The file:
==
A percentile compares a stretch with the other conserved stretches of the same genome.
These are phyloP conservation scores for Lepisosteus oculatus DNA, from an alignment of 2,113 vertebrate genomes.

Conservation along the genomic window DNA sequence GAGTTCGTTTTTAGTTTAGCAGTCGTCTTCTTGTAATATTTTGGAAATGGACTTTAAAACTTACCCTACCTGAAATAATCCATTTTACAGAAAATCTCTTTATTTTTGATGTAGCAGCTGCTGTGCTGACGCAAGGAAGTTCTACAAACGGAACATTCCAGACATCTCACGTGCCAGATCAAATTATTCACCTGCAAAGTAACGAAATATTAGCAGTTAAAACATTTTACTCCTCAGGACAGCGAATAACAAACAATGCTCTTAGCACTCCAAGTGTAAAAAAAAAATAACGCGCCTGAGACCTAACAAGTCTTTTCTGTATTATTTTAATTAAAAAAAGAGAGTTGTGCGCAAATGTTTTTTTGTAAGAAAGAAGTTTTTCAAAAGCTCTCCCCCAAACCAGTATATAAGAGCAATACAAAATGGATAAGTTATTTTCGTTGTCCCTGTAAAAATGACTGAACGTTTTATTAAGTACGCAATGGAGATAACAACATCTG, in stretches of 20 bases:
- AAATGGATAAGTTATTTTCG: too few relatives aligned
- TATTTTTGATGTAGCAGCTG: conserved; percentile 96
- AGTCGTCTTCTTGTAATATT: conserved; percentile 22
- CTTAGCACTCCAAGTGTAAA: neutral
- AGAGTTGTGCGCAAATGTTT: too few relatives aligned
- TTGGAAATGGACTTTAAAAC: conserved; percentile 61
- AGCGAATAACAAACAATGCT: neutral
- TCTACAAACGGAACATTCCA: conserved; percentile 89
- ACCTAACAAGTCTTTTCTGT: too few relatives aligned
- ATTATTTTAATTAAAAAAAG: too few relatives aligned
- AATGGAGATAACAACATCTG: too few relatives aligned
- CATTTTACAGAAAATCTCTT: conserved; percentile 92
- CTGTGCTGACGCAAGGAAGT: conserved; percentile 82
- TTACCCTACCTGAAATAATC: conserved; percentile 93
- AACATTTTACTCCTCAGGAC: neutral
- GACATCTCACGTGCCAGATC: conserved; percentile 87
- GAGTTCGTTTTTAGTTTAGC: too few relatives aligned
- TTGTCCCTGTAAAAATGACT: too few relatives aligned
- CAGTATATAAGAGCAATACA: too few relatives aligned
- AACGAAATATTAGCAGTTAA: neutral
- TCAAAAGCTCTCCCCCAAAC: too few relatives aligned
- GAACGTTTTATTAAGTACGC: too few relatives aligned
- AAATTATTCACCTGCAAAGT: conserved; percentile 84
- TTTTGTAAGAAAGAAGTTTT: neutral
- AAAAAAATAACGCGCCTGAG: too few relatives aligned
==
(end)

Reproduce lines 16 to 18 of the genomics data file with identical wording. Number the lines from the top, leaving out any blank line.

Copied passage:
- CTGTGCTGACGCAAGGAAGT: conserved; percentile 82
- TTACCCTACCTGAAATAATC: conserved; percentile 93
- AACATTTTACTCCTCAGGAC: neutral